Spotlighting the Cleveland Browns' LB Position Heading into the 2012 Season
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The Cleveland Browns' linebacking corps was auspiciously awful last season, which is one reason why the team gave up so many rushing yards per game to their opponents—nearly 150 per game.
This year, the Browns hope that their collection of linebackers will be more productive and more adept at tackling. While familiar faces will likely make up the starting lineup this year, two newly drafted rookies could get their fair share of playing time when the situation warrants it.
Let's take a closer look at the nine linebackers currently on the Browns' roster and try to project just what their contributions may be this season.
Easily, D'Qwell Jackson had the best 2011 season of any of the Browns' linebackers. After missing most of both the 2009 and 2010 seasons with two separate pectoral tears, Jackson came back healthy in 2011 and was extremely impressive, with 158 tackles, 3.5 sacks, one interception, a forced fumble and three fumble recoveries.
Jackson was rewarded with a five-year, $42.5 million contract in the offseason. As long as he can stay healthy for a second consecutive season, the middle linebacker should have yet another strong showing. He's in no danger of losing his job to anyone.
Yet again, Scott Fujita ended his season on injured reserve, and he won't likely play a full season in 2012, with a three-game suspension looming for his participation in the New Orleans Saints' bounty scandal.
At 33 years old, this may be Fujita's last season. He's certainly not the player he once was, and with injuries piling up and his effectiveness dropping as a result, he doesn't appear to have much time left in the league.
Before heading to IR in late November, Fujita had 50 tackles and an interception to his name. He was replaced at strong-side backer by weak-side starter Chris Gocong for the rest of the year—something that may happen again while Fujita serves his suspension, unless a rookie steps up and takes the job.
Chris Gocong started last season as the weak-side linebacker, shifting to the strong side when Fujita was placed on injured reserve. Gocong's strength is in the pass rush and north-south pursuit—lateral athleticism isn't his biggest asset.
Last season, Gocong had 70 total tackles, 3.5 sacks, two forced fumbles and a fumble recovery. He signed a three-year extension last September, indicating he's in the Browns' long-term plans for the time being.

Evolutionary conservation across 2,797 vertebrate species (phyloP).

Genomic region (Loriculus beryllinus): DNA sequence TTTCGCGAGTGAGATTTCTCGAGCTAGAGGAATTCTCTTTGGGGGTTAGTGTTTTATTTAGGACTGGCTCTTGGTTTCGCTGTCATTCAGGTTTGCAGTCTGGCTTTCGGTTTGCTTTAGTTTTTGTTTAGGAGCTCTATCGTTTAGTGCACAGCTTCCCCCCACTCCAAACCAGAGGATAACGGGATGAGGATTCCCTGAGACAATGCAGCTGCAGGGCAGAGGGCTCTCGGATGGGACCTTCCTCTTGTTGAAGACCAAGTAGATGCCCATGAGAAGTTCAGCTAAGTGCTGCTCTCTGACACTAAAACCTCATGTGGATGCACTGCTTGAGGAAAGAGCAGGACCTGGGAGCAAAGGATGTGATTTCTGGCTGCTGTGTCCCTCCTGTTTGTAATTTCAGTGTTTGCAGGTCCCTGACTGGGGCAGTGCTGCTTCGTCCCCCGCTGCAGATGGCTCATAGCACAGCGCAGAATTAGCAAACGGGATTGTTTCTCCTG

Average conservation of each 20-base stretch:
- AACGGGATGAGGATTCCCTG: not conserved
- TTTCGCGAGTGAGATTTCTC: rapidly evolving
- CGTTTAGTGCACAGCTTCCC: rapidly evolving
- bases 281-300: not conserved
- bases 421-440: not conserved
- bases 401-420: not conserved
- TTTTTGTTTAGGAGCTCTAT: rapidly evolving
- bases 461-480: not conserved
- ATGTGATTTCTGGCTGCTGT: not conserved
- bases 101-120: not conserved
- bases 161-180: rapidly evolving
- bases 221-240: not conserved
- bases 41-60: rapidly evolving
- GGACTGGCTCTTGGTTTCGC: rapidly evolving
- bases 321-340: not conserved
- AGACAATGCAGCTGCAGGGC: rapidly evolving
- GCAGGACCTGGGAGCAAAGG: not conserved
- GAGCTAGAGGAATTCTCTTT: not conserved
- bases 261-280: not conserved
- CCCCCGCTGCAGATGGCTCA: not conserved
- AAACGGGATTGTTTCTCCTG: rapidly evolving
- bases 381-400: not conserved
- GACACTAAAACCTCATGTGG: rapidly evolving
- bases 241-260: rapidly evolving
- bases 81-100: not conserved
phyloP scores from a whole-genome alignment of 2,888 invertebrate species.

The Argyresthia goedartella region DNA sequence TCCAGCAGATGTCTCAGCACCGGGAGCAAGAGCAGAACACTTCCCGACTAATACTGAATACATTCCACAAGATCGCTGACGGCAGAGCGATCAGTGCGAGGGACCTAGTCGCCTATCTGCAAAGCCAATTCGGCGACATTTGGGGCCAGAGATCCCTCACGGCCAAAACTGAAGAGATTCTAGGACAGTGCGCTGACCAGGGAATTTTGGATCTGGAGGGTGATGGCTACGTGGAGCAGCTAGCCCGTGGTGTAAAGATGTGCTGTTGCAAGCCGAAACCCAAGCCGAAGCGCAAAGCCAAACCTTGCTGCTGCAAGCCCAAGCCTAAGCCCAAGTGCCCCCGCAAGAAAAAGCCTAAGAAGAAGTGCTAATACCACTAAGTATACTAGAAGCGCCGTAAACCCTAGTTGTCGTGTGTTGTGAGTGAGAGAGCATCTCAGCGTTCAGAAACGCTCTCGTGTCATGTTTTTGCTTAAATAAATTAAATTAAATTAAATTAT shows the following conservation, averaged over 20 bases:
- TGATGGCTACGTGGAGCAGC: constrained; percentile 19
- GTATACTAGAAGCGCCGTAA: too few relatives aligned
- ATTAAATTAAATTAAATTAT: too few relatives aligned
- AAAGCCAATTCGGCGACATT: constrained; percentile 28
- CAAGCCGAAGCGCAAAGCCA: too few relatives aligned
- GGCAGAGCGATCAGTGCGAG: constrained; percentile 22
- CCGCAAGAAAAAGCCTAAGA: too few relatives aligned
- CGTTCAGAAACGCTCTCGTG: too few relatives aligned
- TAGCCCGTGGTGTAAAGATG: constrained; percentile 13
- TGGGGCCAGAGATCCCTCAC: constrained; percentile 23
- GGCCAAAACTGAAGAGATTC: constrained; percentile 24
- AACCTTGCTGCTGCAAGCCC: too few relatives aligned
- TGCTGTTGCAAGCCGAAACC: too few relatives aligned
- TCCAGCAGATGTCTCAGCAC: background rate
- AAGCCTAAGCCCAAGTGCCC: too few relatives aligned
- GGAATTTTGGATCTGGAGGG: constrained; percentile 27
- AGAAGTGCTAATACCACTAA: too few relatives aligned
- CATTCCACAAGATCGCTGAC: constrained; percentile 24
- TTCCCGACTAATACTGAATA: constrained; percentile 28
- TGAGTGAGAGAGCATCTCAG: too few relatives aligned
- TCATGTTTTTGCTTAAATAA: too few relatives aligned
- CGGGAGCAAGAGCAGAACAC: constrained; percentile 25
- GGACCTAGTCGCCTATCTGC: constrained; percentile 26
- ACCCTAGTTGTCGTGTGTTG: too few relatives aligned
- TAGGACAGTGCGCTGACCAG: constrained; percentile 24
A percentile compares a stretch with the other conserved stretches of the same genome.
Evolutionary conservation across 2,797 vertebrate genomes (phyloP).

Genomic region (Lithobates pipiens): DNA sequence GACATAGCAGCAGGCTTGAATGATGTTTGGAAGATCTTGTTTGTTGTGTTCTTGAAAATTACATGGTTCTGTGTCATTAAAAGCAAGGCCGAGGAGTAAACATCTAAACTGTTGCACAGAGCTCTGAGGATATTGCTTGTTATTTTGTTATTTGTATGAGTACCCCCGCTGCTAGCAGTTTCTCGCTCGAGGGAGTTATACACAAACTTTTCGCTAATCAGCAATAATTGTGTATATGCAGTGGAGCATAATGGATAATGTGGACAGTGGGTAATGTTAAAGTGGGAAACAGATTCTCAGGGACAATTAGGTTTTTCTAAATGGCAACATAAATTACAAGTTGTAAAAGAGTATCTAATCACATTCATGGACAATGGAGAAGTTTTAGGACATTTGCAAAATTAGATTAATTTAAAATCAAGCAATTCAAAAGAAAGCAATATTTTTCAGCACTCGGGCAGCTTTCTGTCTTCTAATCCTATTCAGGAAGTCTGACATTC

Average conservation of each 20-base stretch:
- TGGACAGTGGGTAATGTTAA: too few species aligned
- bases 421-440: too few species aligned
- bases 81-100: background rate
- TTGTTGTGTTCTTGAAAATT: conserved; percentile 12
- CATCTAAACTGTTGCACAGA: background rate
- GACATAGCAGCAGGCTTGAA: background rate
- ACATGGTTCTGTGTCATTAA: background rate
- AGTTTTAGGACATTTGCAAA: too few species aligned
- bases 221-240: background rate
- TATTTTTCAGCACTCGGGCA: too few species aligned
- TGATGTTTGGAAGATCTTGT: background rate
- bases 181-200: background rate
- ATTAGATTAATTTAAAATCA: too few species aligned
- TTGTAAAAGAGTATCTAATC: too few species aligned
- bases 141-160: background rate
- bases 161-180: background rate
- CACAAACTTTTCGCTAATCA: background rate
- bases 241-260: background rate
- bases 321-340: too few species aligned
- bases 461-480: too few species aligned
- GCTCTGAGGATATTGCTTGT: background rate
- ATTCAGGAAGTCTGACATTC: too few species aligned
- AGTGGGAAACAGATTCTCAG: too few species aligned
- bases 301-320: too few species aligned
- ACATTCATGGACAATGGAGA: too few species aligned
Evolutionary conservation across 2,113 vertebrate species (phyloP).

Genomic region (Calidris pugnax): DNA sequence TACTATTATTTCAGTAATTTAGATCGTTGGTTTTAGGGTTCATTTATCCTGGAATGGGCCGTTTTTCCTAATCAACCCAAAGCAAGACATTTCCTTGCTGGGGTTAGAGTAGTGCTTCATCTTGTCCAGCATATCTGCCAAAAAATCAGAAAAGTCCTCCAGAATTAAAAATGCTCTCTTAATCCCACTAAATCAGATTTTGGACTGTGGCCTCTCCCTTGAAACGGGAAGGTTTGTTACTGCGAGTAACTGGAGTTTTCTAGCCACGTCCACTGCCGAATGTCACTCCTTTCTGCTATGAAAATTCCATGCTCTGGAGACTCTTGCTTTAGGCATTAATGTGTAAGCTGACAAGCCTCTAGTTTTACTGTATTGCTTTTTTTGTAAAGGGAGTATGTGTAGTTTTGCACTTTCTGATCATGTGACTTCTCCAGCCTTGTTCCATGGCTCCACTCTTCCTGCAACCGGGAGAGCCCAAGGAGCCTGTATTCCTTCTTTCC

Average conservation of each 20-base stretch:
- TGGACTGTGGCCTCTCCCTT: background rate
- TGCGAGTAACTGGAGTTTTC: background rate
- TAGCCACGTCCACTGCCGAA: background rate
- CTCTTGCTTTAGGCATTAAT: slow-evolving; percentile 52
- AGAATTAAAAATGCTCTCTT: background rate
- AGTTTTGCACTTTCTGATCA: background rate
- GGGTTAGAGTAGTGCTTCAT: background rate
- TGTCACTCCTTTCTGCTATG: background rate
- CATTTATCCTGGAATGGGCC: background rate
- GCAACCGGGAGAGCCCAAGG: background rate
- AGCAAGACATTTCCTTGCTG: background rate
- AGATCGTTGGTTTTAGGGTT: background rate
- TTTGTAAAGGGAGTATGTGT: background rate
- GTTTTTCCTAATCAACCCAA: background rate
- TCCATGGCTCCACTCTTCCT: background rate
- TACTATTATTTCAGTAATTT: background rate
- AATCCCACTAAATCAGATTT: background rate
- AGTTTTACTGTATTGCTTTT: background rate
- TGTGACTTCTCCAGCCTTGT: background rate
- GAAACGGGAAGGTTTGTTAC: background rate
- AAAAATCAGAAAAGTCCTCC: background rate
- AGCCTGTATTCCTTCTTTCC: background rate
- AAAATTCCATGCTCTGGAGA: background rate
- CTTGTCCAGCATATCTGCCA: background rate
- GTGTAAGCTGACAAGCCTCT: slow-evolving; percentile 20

Gocong may shift back to strong-side backer while Fujita serves his suspension, much as he did last year. But once Fujita returns, he'll go back to the weak side, where he's proven most effective.
When Gocong moved over into Fujita's spot last year, Kaluka Maiava, backup weak-side backer, took over Gocong's job. Though this may repeat while Fujita serves his suspension, that's likely the only real starting action Maiava will see this season.
In his limited role, Maiava had 34 tackles and one forced fumble. If the linebacking corps struggles to stop the run in the season, Maiava could re-take the field in a stopgap attempt. Otherwise, he'll remain a backup who sees a bit of situational play.
James-Michael Johnson was drafted by the Browns in the fourth round this year, to ultimately provide a better backup option than the aforementioned Maiava and potentially be Fujita's replacement at starter once the veteran decides to hang up his cleats.
Johnson is athletic and (most importantly) a great tackler, and he could certainly get some time on the field this year—if he impresses enough in camp, he may leapfrog Maiava and start in place of Fujita for the first three games.
The Browns selected another linebacker in the draft this year, using a sixth-round pick on Emmanuel Acho. Acho is very similar to Johnson in both height and weight, as well as in tackling ability.
The latter is something the Browns desperately need, so while Acho may not make much of an impact in his rookie season, he could easily wind up a starter in a year or two, especially if the linebacking crew yet again struggles to stop the run in 2012.
Acho will be among the linebackers fighting to take Fujita's job for the first three games of the season. He could win out, but if not, he'll get a bit of situational play this year and that's it.
Ben Jacobs was active for five games in his rookie season, but he didn't get much playing time. He served instead as injury insurance and much-needed depth. He's been getting more chances to impress in the offseason program, lining up at starting middle linebacker in 11-on-11 drills at May's OTAs.
The Browns have nine linebackers on their roster right now, however, which should limit Jacobs' snaps. He could also end up on the practice squad. Depth is certainly key at linebacker for the Browns this year, but other players look to be farther ahead than Jacobs at this point.
Craig Robertson is another second-year player who is likely headed for the practice squad. If any marginal linebackers are kept on the 53-man roster as depth, I see Jacobs having the advantage over Robertson. He'll be a non-factor this season unless necessity dictates otherwise.
The Browns picked up Quinton Spears off of the waiver wire last fall. He was an undrafted free-agent rookie who spent camp and the preseason with the Miami Dolphins before being claimed by the Browns.
Spears was brought onto the Browns' roster as a reserve player. Should he remain with the squad this year, he'll play the same role, providing depth on a linebacking corps that may still need it.
It's a 4-3 defense, but with the team having so many struggles in tackling and stopping the run last year, the Browns would be well-served to have a few extra linebackers in their reserves.
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